In the United States alone, sepsis affects approximately 700,000 patients and leads to death of over 210,000 people per year. Sepsis is a clinical syndrome that results from a complex interaction between host and infectious agents, and is characterized by systemic activation of inflammatory and coagulation cascades. Hemodynamic changes, widespread microcirculatory disturbances and cellular alterations, leading to an uncoupling between blood flow and metabolic requirements, are implicated in the development of multiple organ dysfunction, responsible for most of deaths. Navigen believes that it has a unique means of preventing the hemodynamic changes and microcirculatory disturbances - the vascular leak - associated with sepsis. Our scientific co-founder, Dr. Dean Li, identified a novel receptor, Robo4, that is expressed in mature vessels and is upregulated following endothelial injury. Robo4, when activated by its protein ligand, Slit2, reduces vascular leak in vitro and in vivo. Our work has further illustrated that activation of the Robo4 receptor interferes with the downstream signaling cascades from multiple permeability factors including TNF-alpha, interleukins, and thrombin. We have cloned an active fragment of Slit2, Slit2N, which appears to have identical efficacy to Slit2, and is more easily produced than the native protein. Navigen has demonstrated that Slit2N is effective in reducing mortality in the animal model of sepsis induced by cecal ligation and puncture. Due to the challenges associated with protein therapeutics, Dr. Li sought to identify a small molecule that could affect the Robo4 pathway in a manner similar to Slit2N. Dr. Li and collaborators determined that a critical downstream step in Robo4 activation is the inhibition of a small GTPase, ADP ribosylation factor 6 (ARF6). Dr. Li and colleagues further determined that ARF6 can be blocked through inhibition of its ARF-GEF, cytohesin2/ARNO, using a small molecule inhibitor, NAV838. Dr. Li's laboratory, in collaboration with Navigen, has shown that inhibition of ARF6, either by blocking its ARF-GEF or through the inhibitory activation of Robo4 by Slit2N, produced similar phenotypes: inhibition of VEGF-induced migration in endothelial cells. Navigen is seeking funding under this application to confirm the efficacy of Slit2N in the treatment of sepsis and to determine whether NAV838, as a small molecule, may be an even more viable approach to treating sepsis than Slit2N. Navigen would anticipate advancing the superior compound forward to IND for eventual commercialization. The proposed research is intended to accomplish 3 goals: 1) develop animal models of sepsis induced by pseudomonas pneumonia (PAP) in which antibiotic therapy dose and timing are titrated to achieve seven-day mortality of approximately 50%, 2) test efficacy and indentify most efficacious dose of Slit2N combined with antibiotic therapy in models of CLP and PAP (PAP established in Aim 1), 3) determine whether NAV838 combined with antibiotics may have greater efficacy than Slit2N plus antibiotics by testing in animal models of CLP and PAP.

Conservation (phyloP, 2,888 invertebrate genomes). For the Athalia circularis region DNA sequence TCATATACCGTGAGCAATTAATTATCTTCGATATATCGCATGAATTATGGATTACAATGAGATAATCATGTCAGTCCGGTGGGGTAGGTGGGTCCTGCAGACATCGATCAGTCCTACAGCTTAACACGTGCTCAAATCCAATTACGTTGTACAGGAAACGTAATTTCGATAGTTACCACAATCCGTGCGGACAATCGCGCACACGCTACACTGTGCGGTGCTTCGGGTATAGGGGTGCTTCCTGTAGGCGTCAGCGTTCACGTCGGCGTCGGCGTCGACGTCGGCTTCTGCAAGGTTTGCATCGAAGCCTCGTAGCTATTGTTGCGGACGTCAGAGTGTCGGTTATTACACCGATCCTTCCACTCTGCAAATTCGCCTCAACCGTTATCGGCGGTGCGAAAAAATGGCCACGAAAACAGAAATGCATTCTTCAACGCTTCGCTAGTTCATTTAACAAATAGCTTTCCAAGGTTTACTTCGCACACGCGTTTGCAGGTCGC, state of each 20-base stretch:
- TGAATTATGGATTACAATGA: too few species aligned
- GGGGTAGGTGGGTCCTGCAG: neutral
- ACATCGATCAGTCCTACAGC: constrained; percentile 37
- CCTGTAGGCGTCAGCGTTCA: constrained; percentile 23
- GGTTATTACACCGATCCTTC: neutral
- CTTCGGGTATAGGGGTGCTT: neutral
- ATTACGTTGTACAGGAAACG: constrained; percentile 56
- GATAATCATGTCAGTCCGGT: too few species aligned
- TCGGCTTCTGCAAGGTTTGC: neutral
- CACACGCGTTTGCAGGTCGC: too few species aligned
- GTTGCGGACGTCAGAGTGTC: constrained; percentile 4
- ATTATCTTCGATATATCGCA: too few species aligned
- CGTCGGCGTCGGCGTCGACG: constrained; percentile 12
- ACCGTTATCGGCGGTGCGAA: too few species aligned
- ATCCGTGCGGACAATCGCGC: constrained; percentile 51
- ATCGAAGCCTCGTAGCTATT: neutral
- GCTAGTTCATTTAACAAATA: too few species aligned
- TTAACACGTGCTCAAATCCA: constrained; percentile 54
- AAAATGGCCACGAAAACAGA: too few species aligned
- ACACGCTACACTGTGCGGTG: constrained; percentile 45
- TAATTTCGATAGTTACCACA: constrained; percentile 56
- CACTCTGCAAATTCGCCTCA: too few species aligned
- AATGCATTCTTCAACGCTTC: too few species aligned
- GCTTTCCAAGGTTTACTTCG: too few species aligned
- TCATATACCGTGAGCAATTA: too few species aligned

Public Health Relevance

Sepsis is a clinical syndrome that results from a complex interaction between host and infectious agents, and is characterized by systemic activation of multiple inflammatory pathways, including cytokine network and coagulation. Mortality associated with severe sepsis ranges between 30 to 50 percent and sepsis is the leading cause of morbidity and mortality in surgical patients and trauma victims. Currently, there are no effective therapies for the treatment of Sepsis.

National Institute of Health (NIH)
National Institute of Allergy and Infectious Diseases (NIAID)
Small Business Innovation Research Grants (SBIR) - Phase I (R43)
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Special Emphasis Panel (ZRG1-SSMI-Q (10))
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Xu, Zuoyu
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Navigen, Inc.
Salt Lake City
United States
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